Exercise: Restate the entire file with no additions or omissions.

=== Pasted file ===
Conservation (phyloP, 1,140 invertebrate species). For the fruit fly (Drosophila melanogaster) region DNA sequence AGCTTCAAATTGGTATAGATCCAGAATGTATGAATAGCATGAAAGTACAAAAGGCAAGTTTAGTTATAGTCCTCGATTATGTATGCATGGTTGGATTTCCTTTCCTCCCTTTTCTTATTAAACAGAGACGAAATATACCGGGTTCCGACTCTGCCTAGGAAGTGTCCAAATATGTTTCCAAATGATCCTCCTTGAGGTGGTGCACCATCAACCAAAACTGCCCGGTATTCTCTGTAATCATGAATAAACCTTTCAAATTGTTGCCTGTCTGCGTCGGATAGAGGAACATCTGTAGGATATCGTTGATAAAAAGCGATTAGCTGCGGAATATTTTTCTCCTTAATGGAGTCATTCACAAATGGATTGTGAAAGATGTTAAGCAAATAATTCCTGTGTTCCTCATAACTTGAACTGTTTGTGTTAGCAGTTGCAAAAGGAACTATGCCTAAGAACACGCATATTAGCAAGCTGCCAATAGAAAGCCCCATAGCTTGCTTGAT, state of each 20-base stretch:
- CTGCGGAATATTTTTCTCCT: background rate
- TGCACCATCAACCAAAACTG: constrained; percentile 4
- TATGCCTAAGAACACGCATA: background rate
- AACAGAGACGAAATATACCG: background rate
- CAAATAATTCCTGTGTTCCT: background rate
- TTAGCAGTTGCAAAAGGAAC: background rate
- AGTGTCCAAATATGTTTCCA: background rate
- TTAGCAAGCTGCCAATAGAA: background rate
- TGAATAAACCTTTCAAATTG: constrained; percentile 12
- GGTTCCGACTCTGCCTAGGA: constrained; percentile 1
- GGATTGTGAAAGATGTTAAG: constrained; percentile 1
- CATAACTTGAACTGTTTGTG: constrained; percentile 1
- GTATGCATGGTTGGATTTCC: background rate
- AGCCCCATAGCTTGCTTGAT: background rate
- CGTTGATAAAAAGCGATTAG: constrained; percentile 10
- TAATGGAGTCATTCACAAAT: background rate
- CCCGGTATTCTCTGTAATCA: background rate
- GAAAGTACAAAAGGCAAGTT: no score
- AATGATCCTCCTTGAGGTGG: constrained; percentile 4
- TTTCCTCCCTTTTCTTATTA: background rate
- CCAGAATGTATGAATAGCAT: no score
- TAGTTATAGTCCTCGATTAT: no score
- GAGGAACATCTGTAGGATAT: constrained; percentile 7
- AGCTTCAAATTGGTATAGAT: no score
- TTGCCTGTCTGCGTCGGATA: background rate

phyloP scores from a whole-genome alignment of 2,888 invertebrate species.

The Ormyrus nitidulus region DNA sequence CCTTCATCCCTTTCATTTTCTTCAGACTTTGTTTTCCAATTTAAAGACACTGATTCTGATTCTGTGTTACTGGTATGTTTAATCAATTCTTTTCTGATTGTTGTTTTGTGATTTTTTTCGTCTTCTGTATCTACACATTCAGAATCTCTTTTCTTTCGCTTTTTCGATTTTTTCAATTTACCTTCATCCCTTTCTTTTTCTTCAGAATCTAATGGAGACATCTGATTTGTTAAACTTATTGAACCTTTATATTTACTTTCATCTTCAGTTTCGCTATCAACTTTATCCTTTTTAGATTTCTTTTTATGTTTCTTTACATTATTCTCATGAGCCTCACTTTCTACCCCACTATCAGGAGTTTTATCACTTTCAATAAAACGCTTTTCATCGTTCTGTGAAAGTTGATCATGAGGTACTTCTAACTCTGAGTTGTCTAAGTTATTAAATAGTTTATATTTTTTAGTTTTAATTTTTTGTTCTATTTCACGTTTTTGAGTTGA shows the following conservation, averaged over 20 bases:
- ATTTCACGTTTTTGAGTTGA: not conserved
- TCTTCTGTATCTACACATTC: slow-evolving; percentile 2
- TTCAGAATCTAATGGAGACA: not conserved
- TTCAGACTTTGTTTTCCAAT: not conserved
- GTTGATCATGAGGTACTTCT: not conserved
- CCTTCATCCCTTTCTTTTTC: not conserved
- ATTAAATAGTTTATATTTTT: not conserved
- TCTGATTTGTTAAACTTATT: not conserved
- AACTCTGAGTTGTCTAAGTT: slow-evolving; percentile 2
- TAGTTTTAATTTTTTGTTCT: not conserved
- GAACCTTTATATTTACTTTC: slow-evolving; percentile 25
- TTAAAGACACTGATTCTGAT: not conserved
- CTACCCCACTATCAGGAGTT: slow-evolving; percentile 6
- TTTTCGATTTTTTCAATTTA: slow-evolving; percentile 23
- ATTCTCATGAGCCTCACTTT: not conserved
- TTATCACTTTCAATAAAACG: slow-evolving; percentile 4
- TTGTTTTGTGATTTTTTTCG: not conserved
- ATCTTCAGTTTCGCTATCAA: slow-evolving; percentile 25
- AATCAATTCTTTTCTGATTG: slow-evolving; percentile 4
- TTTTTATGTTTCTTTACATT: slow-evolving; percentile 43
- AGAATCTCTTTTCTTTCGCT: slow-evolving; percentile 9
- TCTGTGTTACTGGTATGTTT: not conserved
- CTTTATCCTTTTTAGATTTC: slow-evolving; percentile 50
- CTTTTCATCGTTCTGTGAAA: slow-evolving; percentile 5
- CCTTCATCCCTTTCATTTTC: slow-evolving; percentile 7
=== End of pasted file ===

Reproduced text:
Conservation (phyloP, 1,140 invertebrate species). For the fruit fly (Drosophila melanogaster) region DNA sequence AGCTTCAAATTGGTATAGATCCAGAATGTATGAATAGCATGAAAGTACAAAAGGCAAGTTTAGTTATAGTCCTCGATTATGTATGCATGGTTGGATTTCCTTTCCTCCCTTTTCTTATTAAACAGAGACGAAATATACCGGGTTCCGACTCTGCCTAGGAAGTGTCCAAATATGTTTCCAAATGATCCTCCTTGAGGTGGTGCACCATCAACCAAAACTGCCCGGTATTCTCTGTAATCATGAATAAACCTTTCAAATTGTTGCCTGTCTGCGTCGGATAGAGGAACATCTGTAGGATATCGTTGATAAAAAGCGATTAGCTGCGGAATATTTTTCTCCTTAATGGAGTCATTCACAAATGGATTGTGAAAGATGTTAAGCAAATAATTCCTGTGTTCCTCATAACTTGAACTGTTTGTGTTAGCAGTTGCAAAAGGAACTATGCCTAAGAACACGCATATTAGCAAGCTGCCAATAGAAAGCCCCATAGCTTGCTTGAT, state of each 20-base stretch:
- CTGCGGAATATTTTTCTCCT: background rate
- TGCACCATCAACCAAAACTG: constrained; percentile 4
- TATGCCTAAGAACACGCATA: background rate
- AACAGAGACGAAATATACCG: background rate
- CAAATAATTCCTGTGTTCCT: background rate
- TTAGCAGTTGCAAAAGGAAC: background rate
- AGTGTCCAAATATGTTTCCA: background rate
- TTAGCAAGCTGCCAATAGAA: background rate
- TGAATAAACCTTTCAAATTG: constrained; percentile 12
- GGTTCCGACTCTGCCTAGGA: constrained; percentile 1
- GGATTGTGAAAGATGTTAAG: constrained; percentile 1
- CATAACTTGAACTGTTTGTG: constrained; percentile 1
- GTATGCATGGTTGGATTTCC: background rate
- AGCCCCATAGCTTGCTTGAT: background rate
- CGTTGATAAAAAGCGATTAG: constrained; percentile 10
- TAATGGAGTCATTCACAAAT: background rate
- CCCGGTATTCTCTGTAATCA: background rate
- GAAAGTACAAAAGGCAAGTT: no score
- AATGATCCTCCTTGAGGTGG: constrained; percentile 4
- TTTCCTCCCTTTTCTTATTA: background rate
- CCAGAATGTATGAATAGCAT: no score
- TAGTTATAGTCCTCGATTAT: no score
- GAGGAACATCTGTAGGATAT: constrained; percentile 7
- AGCTTCAAATTGGTATAGAT: no score
- TTGCCTGTCTGCGTCGGATA: background rate

phyloP scores from a whole-genome alignment of 2,888 invertebrate species.

The Ormyrus nitidulus region DNA sequence CCTTCATCCCTTTCATTTTCTTCAGACTTTGTTTTCCAATTTAAAGACACTGATTCTGATTCTGTGTTACTGGTATGTTTAATCAATTCTTTTCTGATTGTTGTTTTGTGATTTTTTTCGTCTTCTGTATCTACACATTCAGAATCTCTTTTCTTTCGCTTTTTCGATTTTTTCAATTTACCTTCATCCCTTTCTTTTTCTTCAGAATCTAATGGAGACATCTGATTTGTTAAACTTATTGAACCTTTATATTTACTTTCATCTTCAGTTTCGCTATCAACTTTATCCTTTTTAGATTTCTTTTTATGTTTCTTTACATTATTCTCATGAGCCTCACTTTCTACCCCACTATCAGGAGTTTTATCACTTTCAATAAAACGCTTTTCATCGTTCTGTGAAAGTTGATCATGAGGTACTTCTAACTCTGAGTTGTCTAAGTTATTAAATAGTTTATATTTTTTAGTTTTAATTTTTTGTTCTATTTCACGTTTTTGAGTTGA shows the following conservation, averaged over 20 bases:
- ATTTCACGTTTTTGAGTTGA: not conserved
- TCTTCTGTATCTACACATTC: slow-evolving; percentile 2
- TTCAGAATCTAATGGAGACA: not conserved
- TTCAGACTTTGTTTTCCAAT: not conserved
- GTTGATCATGAGGTACTTCT: not conserved
- CCTTCATCCCTTTCTTTTTC: not conserved
- ATTAAATAGTTTATATTTTT: not conserved
- TCTGATTTGTTAAACTTATT: not conserved
- AACTCTGAGTTGTCTAAGTT: slow-evolving; percentile 2
- TAGTTTTAATTTTTTGTTCT: not conserved
- GAACCTTTATATTTACTTTC: slow-evolving; percentile 25
- TTAAAGACACTGATTCTGAT: not conserved
- CTACCCCACTATCAGGAGTT: slow-evolving; percentile 6
- TTTTCGATTTTTTCAATTTA: slow-evolving; percentile 23
- ATTCTCATGAGCCTCACTTT: not conserved
- TTATCACTTTCAATAAAACG: slow-evolving; percentile 4
- TTGTTTTGTGATTTTTTTCG: not conserved
- ATCTTCAGTTTCGCTATCAA: slow-evolving; percentile 25
- AATCAATTCTTTTCTGATTG: slow-evolving; percentile 4
- TTTTTATGTTTCTTTACATT: slow-evolving; percentile 43
- AGAATCTCTTTTCTTTCGCT: slow-evolving; percentile 9
- TCTGTGTTACTGGTATGTTT: not conserved
- CTTTATCCTTTTTAGATTTC: slow-evolving; percentile 50
- CTTTTCATCGTTCTGTGAAA: slow-evolving; percentile 5
- CCTTCATCCCTTTCATTTTC: slow-evolving; percentile 7